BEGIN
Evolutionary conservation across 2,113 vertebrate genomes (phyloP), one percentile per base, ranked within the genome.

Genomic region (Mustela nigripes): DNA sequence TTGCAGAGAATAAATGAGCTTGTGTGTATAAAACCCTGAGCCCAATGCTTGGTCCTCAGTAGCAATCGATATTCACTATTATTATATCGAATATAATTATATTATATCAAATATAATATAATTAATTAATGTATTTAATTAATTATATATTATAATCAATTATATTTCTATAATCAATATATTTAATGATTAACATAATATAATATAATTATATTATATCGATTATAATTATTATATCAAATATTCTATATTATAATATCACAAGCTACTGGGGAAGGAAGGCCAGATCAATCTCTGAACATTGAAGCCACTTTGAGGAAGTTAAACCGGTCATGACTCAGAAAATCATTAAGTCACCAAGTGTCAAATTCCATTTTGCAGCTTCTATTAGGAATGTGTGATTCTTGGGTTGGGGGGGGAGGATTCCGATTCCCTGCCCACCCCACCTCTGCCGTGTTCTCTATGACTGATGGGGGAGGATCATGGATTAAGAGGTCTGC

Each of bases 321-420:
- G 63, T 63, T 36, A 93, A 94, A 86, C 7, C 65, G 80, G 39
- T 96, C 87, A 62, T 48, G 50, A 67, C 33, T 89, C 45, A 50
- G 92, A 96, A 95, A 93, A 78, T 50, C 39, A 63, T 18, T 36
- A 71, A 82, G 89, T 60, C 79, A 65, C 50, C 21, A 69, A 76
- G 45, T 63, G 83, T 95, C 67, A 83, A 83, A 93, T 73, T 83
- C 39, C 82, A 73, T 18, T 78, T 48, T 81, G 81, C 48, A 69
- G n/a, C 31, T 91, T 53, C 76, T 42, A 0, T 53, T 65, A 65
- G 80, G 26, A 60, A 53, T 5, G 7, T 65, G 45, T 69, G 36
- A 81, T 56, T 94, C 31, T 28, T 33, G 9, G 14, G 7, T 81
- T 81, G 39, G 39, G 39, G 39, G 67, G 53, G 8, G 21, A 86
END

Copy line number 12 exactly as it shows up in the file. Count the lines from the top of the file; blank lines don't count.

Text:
- A 81, T 56, T 94, C 31, T 28, T 33, G 9, G 14, G 7, T 81